Archive for the ‘Greek grammar’ Category

Stranded in London . . . or not

July 13, 2011

Here’s a Facebook chat from a while back that might amuse some readers.

Real Kyle, a former student of mine, knows this answer in his sleep. Fake Kyle didn’t respond. A few weeks later I saw Real Kyle and confirmed my impression.


NIV 2011

May 12, 2011

A graduate student recently asked me for an opinion on the recent revision of the New International Version of the Bible. I didn’t have much to tell him, but here’s what I said in case others are interested:

I don’t know NIV 2011 as well I probably will after a while, but on the whole I like it. It appears to back away slightly from the dynamic-equivalence approach of NIV 1984, especially in the controversial translation of σάρξ as “sinful (human) nature.” In general it leaves more for the reader to decide, and that’s good.

As for inclusive language, NIV 2011, TNIV, and NRSV all do the same thing in general: inclusive language for people, non-inclusive for God, and that’s good too. But in particular NIV 2011 does something better than NRSV (and TNIV?) when they keep singulars singular. I mean this: to take a Greek original like, “Every man who . . . ” and pluralize it as “All who . . . ” destroys the individual focus of the original.

NIV 2011 avoids pluralizing in those cases by reverting to the “singular they.” Recent research shows that expressions like “Everyone who does this will save their life” did not arise recently out of a concern for inclusive language. Instead, they have shown up in English for hundreds of years, replaced only fairly recently by the pedantic “Everyone who . . . his . . . .” I too am a recent convert to the singular they, and it solves a lot of problems.

On the whole, then, NIV 2011 looks good to me. More info appears here.

UPDATE: Even the King James Bible uses the singular they, twice that I know of:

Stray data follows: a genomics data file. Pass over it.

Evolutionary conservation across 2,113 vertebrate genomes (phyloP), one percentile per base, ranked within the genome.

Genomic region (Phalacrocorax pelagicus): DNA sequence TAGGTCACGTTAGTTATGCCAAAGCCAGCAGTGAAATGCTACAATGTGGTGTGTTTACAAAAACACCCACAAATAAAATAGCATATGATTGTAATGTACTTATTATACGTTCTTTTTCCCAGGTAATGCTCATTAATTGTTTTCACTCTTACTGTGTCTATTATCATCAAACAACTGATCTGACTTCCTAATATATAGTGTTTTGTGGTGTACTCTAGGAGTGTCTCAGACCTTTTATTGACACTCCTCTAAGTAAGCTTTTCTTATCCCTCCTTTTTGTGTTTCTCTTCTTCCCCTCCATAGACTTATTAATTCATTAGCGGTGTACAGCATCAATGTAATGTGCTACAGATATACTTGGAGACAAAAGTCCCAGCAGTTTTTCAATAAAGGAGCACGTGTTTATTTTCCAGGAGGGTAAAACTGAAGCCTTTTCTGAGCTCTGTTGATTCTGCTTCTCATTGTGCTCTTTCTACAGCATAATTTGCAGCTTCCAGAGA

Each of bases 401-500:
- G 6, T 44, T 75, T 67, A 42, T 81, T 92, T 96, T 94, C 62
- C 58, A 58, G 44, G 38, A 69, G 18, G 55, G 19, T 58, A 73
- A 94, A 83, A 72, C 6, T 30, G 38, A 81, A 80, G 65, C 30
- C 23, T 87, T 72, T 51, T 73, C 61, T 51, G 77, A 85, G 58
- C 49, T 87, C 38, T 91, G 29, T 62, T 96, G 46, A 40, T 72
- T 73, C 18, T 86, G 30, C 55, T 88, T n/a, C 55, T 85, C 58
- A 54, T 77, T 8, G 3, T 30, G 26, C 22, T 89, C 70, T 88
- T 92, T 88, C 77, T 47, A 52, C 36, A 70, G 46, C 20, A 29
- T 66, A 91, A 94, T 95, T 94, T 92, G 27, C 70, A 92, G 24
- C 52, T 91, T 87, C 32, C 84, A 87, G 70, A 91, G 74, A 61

• “So likewise shall my heavenly Father do also unto you, if ye from your hearts forgive not every one his brother their trespasses” (Matthew 18:35, emphasis added).
  • “Let nothing be done through strife or vainglory; but in lowliness of mind let each esteem other better than themselves” (Philippians 2:3, emphasis added).

Hey, it’s in the Bible! The Authorized Version at that!

New edition of the Greek New Testament

November 10, 2010

The Society of Biblical Literature has come out with a new critical edition of the Greek New Testament. It costs US$30 in hard copy, and it’s free online.

Second person singular and plural forms in NT Greek

May 14, 2010

Here’s an article of mine from the Loookout that just came out in Johnson Bible College’s ChurchLink webzine: “By Their Plurals You Shall Know Them.”

Happy Easter

April 3, 2010

A happy Easter to any who read this.

Χριστός ἀνέστη. ἀληθῶς ἀνέστη.

More on Levinsohn

February 25, 2010

Another insight from S. H. Levinsohn’s Discourse Features of NT Greek: Sometimes I’ve wondered about the apparent redundancy when a Gospel narrator writes, “Answering he said,” or the like.  Levinsohn identifies many uses of ἀποκρίνομαι (“answer”) as features of the discourse, used when a speaker wants to take over or reorient the conversation.

For example, in Acts 5.27-29 (pp. 232-3 in Levinsohn), the senior priests warn the apostles not to proclaim Jesus, but “answering (ἀποκριθείς), Peter and the apostles” reject the priests’ orders.  The writer marks the apostles’ redirection of the conversation with a form of ἀποκρίνομαι.Ω

Discourse Features of NT Greek

February 23, 2010

I’m reading Stephen Levinsohn’s Discourse Features of New Testament Greek (2d ed; Dallas: SIL, 2000) and learning some things I didn’t know about how Greek writers patterned their writings.  One thing I kinda-sorta knew but now it’s clearer:  Koine Greek is a VSO language, i.e., a typical sentence has the verb first, followed by the subject and the object.  When a writer moves a word or phrase ahead of the verb, he/she does so to highlight the word or phrase.

  • Hit John the ball.  (Normal order; no emphasis.)
  • The ball hit John.  (Object first; it was the ball that John hit.)
  • John hit the ball.  (Subject first; it was John who hit the ball.)

And that’s only the simplest example.  The book also analyzes the historical present tense of the verb, a complicated issue that I’m still processing, and much else.Ω

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